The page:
I'm unclear why you want to reuqeen them... but I drop the old ones into a jar of alcohol. Of course if you only have a few hives, I'd put them aside in a small nuc or an empty box. If you don't have extra equipment, you need to buy some. You are a beekeeper right? What would you do if they swarmed?
 

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You are a beekeeper right? What would you do if they swarmed?

They could always do what a local beekeeper did Wednesday. His bees swarmed and since he didn't want any more hives, he called me to come get the swarm. He said he was planning on putting a super on that hive but hadn't gotten around to it.

He had been keeping bees for 35 years, and it was the biggest swarm he's ever seen. It was at least 10 pounds, by my guess.

After 2 days in a TBH, they have 12 or 13 combs the size of my hand drawn out.
 

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Discussion Starter · #12 ·
I take my old queens and put them in nuc boxes with a frame or two of brood. They make for good insurance in case a queen doesn't take or protection from winter kill. Puting them in nucs slows down their egg laying and for me anyway helps to give them more longevity.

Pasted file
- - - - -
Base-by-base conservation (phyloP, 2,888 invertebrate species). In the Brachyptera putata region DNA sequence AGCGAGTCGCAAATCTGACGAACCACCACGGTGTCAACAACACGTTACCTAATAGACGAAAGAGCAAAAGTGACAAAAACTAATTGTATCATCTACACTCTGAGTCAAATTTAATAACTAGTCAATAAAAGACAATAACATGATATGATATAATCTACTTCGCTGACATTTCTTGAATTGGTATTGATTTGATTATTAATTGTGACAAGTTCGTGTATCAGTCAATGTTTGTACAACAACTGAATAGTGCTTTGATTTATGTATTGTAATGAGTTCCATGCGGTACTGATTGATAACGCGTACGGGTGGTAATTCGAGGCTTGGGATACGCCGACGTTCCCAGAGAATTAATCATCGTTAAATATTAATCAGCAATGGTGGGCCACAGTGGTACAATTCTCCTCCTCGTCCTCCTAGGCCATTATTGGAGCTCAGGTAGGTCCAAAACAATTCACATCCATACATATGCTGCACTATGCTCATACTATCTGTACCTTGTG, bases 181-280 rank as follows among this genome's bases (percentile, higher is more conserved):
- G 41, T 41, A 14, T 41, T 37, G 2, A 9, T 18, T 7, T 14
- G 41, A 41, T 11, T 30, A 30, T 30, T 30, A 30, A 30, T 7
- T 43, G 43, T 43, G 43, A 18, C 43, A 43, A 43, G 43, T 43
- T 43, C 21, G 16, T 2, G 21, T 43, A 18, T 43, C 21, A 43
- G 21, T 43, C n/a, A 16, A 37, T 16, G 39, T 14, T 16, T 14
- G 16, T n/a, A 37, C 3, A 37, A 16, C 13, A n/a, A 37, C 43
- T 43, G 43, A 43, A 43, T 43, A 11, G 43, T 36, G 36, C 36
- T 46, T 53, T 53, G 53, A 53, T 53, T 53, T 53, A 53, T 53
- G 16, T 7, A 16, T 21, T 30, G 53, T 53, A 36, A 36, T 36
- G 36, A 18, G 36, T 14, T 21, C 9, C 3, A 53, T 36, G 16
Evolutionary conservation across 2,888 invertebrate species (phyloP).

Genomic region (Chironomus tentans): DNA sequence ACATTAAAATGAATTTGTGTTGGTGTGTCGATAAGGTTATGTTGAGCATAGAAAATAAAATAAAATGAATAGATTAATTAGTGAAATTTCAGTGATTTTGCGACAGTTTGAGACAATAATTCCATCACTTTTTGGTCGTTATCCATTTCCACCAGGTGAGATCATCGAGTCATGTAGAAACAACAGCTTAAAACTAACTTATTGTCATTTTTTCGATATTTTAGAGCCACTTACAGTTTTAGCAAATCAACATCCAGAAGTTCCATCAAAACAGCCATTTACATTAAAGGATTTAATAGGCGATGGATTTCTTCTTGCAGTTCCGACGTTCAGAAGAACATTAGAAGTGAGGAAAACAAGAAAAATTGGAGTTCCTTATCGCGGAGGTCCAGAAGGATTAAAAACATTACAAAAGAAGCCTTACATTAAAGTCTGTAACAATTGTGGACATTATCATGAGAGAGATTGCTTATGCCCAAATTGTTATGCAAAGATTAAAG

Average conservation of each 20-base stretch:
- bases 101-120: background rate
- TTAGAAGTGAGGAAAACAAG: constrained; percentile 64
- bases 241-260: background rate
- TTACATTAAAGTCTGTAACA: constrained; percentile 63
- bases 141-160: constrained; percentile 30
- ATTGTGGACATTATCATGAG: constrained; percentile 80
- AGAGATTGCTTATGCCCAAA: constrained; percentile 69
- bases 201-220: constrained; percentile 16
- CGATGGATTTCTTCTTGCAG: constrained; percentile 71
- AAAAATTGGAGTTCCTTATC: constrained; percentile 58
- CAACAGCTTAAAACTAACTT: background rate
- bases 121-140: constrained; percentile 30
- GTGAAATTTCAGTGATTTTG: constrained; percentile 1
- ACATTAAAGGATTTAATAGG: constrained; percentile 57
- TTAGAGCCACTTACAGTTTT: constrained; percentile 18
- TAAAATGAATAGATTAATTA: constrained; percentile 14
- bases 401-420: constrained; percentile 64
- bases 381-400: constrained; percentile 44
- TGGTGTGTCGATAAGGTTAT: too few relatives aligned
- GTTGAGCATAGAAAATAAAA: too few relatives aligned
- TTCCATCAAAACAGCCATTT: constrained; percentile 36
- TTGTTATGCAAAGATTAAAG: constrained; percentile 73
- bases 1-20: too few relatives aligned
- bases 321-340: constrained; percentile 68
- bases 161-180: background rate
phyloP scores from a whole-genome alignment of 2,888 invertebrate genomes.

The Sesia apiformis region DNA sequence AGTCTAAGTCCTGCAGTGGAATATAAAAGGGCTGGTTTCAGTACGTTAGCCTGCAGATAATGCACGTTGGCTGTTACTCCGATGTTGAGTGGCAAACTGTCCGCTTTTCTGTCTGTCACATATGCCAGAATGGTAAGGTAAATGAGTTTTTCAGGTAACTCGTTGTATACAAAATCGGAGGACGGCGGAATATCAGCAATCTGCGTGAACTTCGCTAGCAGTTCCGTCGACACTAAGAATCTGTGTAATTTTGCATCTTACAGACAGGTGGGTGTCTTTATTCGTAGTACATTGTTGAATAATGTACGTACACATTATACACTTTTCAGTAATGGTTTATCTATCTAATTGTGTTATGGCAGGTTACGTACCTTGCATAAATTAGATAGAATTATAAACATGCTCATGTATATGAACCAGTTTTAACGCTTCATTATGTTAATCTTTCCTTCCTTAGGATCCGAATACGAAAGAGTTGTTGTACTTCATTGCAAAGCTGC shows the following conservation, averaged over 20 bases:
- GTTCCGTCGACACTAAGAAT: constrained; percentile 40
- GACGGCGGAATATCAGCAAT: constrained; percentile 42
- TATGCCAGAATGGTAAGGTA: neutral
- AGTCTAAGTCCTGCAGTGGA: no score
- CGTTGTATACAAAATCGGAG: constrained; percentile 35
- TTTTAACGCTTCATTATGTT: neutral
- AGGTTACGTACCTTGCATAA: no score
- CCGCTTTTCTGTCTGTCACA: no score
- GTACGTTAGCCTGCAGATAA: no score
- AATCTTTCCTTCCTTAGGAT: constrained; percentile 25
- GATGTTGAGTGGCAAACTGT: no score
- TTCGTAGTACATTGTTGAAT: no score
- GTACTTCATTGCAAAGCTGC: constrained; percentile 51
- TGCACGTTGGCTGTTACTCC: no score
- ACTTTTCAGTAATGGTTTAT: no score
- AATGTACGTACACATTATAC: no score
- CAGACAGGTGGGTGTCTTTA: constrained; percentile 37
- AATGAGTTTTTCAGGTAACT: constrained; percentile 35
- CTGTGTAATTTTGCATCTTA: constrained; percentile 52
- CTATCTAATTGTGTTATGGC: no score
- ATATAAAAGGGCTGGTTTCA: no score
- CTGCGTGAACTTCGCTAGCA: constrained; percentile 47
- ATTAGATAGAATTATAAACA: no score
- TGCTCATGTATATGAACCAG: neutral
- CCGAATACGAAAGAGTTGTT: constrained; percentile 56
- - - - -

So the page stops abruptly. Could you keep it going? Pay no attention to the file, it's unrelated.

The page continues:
I've contemplated this... except my current bees are MEAN! I hate to get rid of producing queens, but when I can't walk in the backyard 100ft from the hives for fear of getting nailed in the head... I've gotta do something. And they're almost as bad in the front yard.

I'm also going to explore this weekend and see if I can find anyone local who will let me put an outyard on their property... if I can split the hives, take the old queens (with mean genetics) to the new location, and keep the new stock with gentle temperment at my home site... that would be ideal.

And once the new queens have populated the hive with fresh genetics, and the old drones have died off... I can look at producing some queens to requeen the mean outyard...

...assuming I can find somewhere to put a new outyard.